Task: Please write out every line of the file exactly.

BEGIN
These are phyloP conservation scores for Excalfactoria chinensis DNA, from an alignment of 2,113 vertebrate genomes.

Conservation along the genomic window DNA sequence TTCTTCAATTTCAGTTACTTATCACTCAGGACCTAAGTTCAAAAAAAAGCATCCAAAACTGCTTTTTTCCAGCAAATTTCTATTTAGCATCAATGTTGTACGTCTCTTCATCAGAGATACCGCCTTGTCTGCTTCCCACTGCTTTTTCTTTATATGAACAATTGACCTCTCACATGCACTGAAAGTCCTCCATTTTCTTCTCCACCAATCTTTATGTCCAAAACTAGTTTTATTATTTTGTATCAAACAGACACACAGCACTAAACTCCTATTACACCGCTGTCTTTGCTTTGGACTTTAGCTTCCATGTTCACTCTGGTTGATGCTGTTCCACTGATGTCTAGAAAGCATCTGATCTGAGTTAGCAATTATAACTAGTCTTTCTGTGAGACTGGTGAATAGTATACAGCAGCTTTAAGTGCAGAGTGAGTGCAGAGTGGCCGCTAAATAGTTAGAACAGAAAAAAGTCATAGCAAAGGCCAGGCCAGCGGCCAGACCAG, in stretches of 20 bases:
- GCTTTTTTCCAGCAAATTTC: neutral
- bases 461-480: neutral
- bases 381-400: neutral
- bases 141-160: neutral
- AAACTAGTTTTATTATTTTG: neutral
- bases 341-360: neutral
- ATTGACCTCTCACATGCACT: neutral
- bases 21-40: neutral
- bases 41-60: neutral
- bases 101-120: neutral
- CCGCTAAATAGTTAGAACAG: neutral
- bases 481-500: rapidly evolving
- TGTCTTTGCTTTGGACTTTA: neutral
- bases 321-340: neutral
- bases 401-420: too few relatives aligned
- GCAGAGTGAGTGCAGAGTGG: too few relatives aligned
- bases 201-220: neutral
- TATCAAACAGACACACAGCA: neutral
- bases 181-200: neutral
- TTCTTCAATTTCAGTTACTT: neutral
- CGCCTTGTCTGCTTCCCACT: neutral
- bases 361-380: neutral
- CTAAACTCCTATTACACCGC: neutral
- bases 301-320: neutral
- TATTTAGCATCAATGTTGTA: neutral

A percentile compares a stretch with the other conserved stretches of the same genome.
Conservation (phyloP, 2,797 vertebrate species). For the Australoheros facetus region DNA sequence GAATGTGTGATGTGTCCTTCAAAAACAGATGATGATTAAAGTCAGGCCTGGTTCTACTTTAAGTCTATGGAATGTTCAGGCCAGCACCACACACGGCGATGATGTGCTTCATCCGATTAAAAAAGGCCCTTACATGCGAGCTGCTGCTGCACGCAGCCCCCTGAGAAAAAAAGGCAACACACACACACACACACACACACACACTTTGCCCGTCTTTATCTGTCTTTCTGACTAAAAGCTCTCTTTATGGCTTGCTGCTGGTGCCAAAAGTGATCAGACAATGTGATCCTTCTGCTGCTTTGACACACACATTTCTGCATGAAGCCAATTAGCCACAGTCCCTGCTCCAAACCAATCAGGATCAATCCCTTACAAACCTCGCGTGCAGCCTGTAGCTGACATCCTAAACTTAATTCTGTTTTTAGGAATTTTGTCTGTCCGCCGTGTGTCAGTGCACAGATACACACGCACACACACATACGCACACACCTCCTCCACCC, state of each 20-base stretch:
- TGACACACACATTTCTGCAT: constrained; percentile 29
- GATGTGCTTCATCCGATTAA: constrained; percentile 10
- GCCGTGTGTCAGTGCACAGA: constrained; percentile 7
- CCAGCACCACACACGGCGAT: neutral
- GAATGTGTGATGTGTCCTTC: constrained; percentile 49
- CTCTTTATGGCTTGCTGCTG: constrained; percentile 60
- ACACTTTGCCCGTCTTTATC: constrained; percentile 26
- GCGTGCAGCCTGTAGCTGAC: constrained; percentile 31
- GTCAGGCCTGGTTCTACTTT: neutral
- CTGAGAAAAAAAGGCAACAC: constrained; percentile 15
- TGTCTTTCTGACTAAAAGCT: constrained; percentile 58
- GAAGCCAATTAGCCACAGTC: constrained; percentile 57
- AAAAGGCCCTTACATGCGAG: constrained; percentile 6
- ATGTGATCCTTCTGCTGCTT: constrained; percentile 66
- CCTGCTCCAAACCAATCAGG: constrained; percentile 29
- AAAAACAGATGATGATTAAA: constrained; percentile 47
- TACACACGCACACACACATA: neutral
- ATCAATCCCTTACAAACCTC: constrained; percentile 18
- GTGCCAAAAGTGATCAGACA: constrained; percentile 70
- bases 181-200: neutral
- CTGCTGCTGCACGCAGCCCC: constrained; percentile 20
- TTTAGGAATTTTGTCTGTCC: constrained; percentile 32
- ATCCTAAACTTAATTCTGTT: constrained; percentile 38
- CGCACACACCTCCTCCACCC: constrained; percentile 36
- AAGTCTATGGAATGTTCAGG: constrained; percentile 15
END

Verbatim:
These are phyloP conservation scores for Excalfactoria chinensis DNA, from an alignment of 2,113 vertebrate genomes.

Conservation along the genomic window DNA sequence TTCTTCAATTTCAGTTACTTATCACTCAGGACCTAAGTTCAAAAAAAAGCATCCAAAACTGCTTTTTTCCAGCAAATTTCTATTTAGCATCAATGTTGTACGTCTCTTCATCAGAGATACCGCCTTGTCTGCTTCCCACTGCTTTTTCTTTATATGAACAATTGACCTCTCACATGCACTGAAAGTCCTCCATTTTCTTCTCCACCAATCTTTATGTCCAAAACTAGTTTTATTATTTTGTATCAAACAGACACACAGCACTAAACTCCTATTACACCGCTGTCTTTGCTTTGGACTTTAGCTTCCATGTTCACTCTGGTTGATGCTGTTCCACTGATGTCTAGAAAGCATCTGATCTGAGTTAGCAATTATAACTAGTCTTTCTGTGAGACTGGTGAATAGTATACAGCAGCTTTAAGTGCAGAGTGAGTGCAGAGTGGCCGCTAAATAGTTAGAACAGAAAAAAGTCATAGCAAAGGCCAGGCCAGCGGCCAGACCAG, in stretches of 20 bases:
- GCTTTTTTCCAGCAAATTTC: neutral
- bases 461-480: neutral
- bases 381-400: neutral
- bases 141-160: neutral
- AAACTAGTTTTATTATTTTG: neutral
- bases 341-360: neutral
- ATTGACCTCTCACATGCACT: neutral
- bases 21-40: neutral
- bases 41-60: neutral
- bases 101-120: neutral
- CCGCTAAATAGTTAGAACAG: neutral
- bases 481-500: rapidly evolving
- TGTCTTTGCTTTGGACTTTA: neutral
- bases 321-340: neutral
- bases 401-420: too few relatives aligned
- GCAGAGTGAGTGCAGAGTGG: too few relatives aligned
- bases 201-220: neutral
- TATCAAACAGACACACAGCA: neutral
- bases 181-200: neutral
- TTCTTCAATTTCAGTTACTT: neutral
- CGCCTTGTCTGCTTCCCACT: neutral
- bases 361-380: neutral
- CTAAACTCCTATTACACCGC: neutral
- bases 301-320: neutral
- TATTTAGCATCAATGTTGTA: neutral

A percentile compares a stretch with the other conserved stretches of the same genome.
Conservation (phyloP, 2,797 vertebrate species). For the Australoheros facetus region DNA sequence GAATGTGTGATGTGTCCTTCAAAAACAGATGATGATTAAAGTCAGGCCTGGTTCTACTTTAAGTCTATGGAATGTTCAGGCCAGCACCACACACGGCGATGATGTGCTTCATCCGATTAAAAAAGGCCCTTACATGCGAGCTGCTGCTGCACGCAGCCCCCTGAGAAAAAAAGGCAACACACACACACACACACACACACACACTTTGCCCGTCTTTATCTGTCTTTCTGACTAAAAGCTCTCTTTATGGCTTGCTGCTGGTGCCAAAAGTGATCAGACAATGTGATCCTTCTGCTGCTTTGACACACACATTTCTGCATGAAGCCAATTAGCCACAGTCCCTGCTCCAAACCAATCAGGATCAATCCCTTACAAACCTCGCGTGCAGCCTGTAGCTGACATCCTAAACTTAATTCTGTTTTTAGGAATTTTGTCTGTCCGCCGTGTGTCAGTGCACAGATACACACGCACACACACATACGCACACACCTCCTCCACCC, state of each 20-base stretch:
- TGACACACACATTTCTGCAT: constrained; percentile 29
- GATGTGCTTCATCCGATTAA: constrained; percentile 10
- GCCGTGTGTCAGTGCACAGA: constrained; percentile 7
- CCAGCACCACACACGGCGAT: neutral
- GAATGTGTGATGTGTCCTTC: constrained; percentile 49
- CTCTTTATGGCTTGCTGCTG: constrained; percentile 60
- ACACTTTGCCCGTCTTTATC: constrained; percentile 26
- GCGTGCAGCCTGTAGCTGAC: constrained; percentile 31
- GTCAGGCCTGGTTCTACTTT: neutral
- CTGAGAAAAAAAGGCAACAC: constrained; percentile 15
- TGTCTTTCTGACTAAAAGCT: constrained; percentile 58
- GAAGCCAATTAGCCACAGTC: constrained; percentile 57
- AAAAGGCCCTTACATGCGAG: constrained; percentile 6
- ATGTGATCCTTCTGCTGCTT: constrained; percentile 66
- CCTGCTCCAAACCAATCAGG: constrained; percentile 29
- AAAAACAGATGATGATTAAA: constrained; percentile 47
- TACACACGCACACACACATA: neutral
- ATCAATCCCTTACAAACCTC: constrained; percentile 18
- GTGCCAAAAGTGATCAGACA: constrained; percentile 70
- bases 181-200: neutral
- CTGCTGCTGCACGCAGCCCC: constrained; percentile 20
- TTTAGGAATTTTGTCTGTCC: constrained; percentile 32
- ATCCTAAACTTAATTCTGTT: constrained; percentile 38
- CGCACACACCTCCTCCACCC: constrained; percentile 36
- AAGTCTATGGAATGTTCAGG: constrained; percentile 15